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Cystatin C Plays Role in Immunosuppression, Cancer Immunotherapy Failure, Study Finds

Cystatin C (CyC), a protease inhibitor, may be involved in immunosuppression and contribute to cancer immunotherapy failure, according to a new Cell Genomics paper. Researchers from Cold Spring Harbor Laboratory in New York noted that CyC is elevated among patients during glucocorticoid (GC) treatment and speculated it could also be associated with disease. They conducted a genome-wide association study using UK Biobank data to generate a polygenic score for CyC production. They further found that both that score and CyC production itself were associated with increased overall and cancer-specific mortality, and that the CyC score predicted immunotherapy failure. In follow-up in vitro, in vivo, and other experiments, the researchers linked CyC to GC signaling, finding that it recruits Trem2+ macrophages and likely contributes to immunotherapy failure. "GCs are very powerful suppressors of immunity and are consequently used to treat autoimmunity," Tobias Janowitz, an assistant professor at CSHL, says in a statement. "We've previously shown that GCs can also break cancer immunotherapy. Now, here's perhaps a clue into how they're doing it."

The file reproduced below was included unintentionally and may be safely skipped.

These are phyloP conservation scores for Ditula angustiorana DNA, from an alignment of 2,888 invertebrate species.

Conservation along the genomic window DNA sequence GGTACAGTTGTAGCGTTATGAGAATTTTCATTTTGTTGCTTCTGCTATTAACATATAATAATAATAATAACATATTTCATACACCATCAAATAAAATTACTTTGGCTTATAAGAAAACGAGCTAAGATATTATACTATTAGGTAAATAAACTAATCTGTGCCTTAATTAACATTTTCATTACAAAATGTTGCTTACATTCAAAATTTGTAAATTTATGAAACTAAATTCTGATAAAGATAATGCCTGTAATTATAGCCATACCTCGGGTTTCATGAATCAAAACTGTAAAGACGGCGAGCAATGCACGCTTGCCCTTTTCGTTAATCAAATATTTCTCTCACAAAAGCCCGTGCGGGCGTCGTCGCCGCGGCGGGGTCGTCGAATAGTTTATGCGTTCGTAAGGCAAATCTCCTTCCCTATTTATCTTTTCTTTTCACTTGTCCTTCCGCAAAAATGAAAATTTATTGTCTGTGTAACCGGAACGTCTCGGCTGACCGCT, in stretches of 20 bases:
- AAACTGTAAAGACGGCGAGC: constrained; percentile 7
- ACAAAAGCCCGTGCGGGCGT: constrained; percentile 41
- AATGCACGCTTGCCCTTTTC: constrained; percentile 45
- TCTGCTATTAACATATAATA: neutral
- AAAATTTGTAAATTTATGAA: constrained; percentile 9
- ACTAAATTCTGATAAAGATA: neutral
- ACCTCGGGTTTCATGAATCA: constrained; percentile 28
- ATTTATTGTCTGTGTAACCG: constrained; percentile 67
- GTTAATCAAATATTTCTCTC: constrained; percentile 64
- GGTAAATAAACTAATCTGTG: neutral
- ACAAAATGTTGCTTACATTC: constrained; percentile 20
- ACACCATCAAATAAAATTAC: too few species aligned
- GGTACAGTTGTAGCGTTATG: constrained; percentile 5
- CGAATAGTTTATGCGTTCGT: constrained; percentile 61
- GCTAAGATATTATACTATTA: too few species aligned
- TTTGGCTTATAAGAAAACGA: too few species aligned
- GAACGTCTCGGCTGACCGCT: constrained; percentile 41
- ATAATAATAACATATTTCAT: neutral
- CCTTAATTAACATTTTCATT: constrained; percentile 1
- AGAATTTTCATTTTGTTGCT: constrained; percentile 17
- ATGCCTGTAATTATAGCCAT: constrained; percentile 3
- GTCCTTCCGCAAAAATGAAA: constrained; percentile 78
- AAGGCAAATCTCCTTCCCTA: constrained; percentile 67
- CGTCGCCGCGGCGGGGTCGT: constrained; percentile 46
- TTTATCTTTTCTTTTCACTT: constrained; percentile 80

The Scan

Cystatin C Plays Role in Immunosuppression, Cancer Immunotherapy Failure, Study Finds

A study in Cell Genomics provides insight into how glucocorticoids can lead to cancer immunotherapy failure via cystatin C production.

Aging, Species Lifespan Gene Expression Signatures Overlap

An Osaka Metropolitan University team reports in Nucleic Acids Research that transcriptional signatures of aging and maximum lifespan have similarities.

Splicing Subgroup Provides Protocols for Evaluating Splicing Variant Data

The group presents their approach on how to apply evidence codes to splicing predictions and other data in the American Journal of Human Genetics.

Single-Cell Transcriptomic Atlas of Mouse Cochlea to Aid Treatment Development

Researchers in PNAS conducted single-cell and single-nuclear sequencing of about 120,000 cells at three key timepoints in cochlear development to generate a transcriptomic atlas.